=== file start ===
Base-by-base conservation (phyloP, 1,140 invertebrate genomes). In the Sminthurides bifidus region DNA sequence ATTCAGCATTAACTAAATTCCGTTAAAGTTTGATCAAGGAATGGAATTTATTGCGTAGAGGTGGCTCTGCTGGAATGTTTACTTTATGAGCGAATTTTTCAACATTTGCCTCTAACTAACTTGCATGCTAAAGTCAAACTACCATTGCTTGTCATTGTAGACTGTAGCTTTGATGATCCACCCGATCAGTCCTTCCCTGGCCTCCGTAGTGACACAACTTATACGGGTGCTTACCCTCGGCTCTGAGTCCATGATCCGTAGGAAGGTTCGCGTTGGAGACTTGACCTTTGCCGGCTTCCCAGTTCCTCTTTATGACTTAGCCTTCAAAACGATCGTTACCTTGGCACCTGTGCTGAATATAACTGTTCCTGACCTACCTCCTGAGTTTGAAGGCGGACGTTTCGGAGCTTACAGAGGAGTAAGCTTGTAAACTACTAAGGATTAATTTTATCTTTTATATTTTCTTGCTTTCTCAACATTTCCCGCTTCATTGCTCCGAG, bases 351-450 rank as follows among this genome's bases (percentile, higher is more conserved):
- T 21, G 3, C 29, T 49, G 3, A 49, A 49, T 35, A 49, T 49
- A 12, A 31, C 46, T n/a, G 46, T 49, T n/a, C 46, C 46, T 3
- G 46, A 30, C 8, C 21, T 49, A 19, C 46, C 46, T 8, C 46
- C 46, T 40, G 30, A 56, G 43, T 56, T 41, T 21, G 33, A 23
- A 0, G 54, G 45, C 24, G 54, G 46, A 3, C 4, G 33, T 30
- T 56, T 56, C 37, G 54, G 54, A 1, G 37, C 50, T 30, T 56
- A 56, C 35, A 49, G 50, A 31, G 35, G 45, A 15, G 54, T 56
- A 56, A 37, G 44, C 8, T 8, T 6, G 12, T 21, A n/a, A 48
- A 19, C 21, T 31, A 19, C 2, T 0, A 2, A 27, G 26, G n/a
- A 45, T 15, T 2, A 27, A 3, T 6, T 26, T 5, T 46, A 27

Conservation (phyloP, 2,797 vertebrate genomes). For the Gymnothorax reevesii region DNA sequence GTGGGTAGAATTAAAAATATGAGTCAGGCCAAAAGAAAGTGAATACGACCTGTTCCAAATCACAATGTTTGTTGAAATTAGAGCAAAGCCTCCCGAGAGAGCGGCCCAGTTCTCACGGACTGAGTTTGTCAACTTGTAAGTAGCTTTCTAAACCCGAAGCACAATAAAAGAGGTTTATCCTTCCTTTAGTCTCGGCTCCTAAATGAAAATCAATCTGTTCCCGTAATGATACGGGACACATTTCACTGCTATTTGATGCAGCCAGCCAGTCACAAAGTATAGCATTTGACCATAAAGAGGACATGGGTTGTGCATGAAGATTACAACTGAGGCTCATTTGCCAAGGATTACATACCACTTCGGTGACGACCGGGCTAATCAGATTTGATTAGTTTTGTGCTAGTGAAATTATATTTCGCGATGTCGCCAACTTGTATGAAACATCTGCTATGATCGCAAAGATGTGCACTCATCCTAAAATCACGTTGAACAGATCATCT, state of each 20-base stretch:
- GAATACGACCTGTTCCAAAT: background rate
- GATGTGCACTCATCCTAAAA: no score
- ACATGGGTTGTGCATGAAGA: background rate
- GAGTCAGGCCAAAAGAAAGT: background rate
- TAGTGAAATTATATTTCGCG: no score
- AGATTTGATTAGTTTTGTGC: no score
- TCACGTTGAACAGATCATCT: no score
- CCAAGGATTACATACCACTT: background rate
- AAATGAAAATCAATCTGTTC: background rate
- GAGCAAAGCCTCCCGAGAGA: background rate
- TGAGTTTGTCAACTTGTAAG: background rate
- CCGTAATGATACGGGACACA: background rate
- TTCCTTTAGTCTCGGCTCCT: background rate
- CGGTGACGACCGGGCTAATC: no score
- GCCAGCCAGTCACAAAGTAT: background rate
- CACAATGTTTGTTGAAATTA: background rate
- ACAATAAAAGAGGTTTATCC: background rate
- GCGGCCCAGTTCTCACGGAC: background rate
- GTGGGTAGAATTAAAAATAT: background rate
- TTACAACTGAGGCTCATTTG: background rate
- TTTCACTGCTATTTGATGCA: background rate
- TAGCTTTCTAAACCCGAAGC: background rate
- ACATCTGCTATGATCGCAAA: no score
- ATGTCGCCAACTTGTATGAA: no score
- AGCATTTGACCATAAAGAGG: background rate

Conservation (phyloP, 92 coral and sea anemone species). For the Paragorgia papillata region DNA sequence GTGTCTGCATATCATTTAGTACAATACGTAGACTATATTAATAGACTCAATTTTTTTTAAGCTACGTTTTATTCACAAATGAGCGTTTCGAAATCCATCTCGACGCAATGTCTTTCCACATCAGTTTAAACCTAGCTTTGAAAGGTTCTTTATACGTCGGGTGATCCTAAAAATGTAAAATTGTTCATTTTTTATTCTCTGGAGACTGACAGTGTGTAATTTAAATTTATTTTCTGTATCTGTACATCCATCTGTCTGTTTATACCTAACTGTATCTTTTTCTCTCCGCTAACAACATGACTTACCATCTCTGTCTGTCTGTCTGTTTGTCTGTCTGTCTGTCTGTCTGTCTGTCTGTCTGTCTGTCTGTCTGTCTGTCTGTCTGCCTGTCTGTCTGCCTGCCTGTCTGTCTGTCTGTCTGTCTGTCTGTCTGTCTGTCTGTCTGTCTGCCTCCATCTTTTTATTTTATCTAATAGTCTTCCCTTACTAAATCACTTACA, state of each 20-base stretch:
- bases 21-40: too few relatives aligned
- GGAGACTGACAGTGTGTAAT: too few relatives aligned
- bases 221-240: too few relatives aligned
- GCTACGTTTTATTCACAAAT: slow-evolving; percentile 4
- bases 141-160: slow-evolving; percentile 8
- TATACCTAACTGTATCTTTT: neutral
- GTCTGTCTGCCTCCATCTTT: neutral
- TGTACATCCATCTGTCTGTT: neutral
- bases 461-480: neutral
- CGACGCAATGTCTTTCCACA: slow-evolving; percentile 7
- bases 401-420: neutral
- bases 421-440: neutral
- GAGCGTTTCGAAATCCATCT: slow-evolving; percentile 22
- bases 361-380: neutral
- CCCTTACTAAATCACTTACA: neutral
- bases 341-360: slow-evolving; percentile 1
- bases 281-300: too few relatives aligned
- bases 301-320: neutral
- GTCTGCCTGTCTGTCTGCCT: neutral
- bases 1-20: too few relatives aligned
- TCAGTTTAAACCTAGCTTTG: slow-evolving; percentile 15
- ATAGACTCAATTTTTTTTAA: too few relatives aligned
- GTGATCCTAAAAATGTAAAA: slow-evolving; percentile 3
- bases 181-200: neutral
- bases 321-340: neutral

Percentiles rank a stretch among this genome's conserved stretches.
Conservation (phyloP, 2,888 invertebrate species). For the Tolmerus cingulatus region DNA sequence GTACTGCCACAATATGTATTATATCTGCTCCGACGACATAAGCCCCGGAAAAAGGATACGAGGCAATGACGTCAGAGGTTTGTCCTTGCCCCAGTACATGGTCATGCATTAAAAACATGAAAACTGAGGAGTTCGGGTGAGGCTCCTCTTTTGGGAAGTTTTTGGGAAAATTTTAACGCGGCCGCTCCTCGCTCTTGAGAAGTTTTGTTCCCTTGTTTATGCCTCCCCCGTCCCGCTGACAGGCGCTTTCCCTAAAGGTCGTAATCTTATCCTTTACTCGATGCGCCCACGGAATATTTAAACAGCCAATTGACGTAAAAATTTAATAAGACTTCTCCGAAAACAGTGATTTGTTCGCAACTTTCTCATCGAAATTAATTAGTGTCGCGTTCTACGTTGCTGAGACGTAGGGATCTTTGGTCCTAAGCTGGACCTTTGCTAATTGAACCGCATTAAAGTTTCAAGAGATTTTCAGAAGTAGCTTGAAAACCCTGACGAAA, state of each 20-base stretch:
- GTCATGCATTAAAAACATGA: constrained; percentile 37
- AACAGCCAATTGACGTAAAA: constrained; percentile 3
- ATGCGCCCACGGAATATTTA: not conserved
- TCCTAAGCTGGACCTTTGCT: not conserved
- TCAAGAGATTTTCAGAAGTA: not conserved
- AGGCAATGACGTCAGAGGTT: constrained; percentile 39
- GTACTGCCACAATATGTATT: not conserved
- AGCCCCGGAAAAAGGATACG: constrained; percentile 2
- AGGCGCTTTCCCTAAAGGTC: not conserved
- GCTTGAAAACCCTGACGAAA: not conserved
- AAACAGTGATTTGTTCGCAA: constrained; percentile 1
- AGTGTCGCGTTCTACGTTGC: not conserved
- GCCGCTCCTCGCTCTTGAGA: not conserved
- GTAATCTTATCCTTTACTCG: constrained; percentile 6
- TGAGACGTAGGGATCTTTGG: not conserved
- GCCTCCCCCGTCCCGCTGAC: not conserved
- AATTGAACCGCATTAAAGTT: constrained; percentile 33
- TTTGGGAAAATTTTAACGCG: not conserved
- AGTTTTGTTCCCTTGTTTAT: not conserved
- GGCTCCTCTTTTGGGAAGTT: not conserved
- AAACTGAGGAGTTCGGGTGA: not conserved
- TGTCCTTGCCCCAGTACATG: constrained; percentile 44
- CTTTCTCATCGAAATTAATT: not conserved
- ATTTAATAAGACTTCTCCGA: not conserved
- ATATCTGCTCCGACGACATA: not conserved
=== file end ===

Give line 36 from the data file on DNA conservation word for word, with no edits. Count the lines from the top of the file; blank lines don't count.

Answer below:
- ATGTCGCCAACTTGTATGAA: no score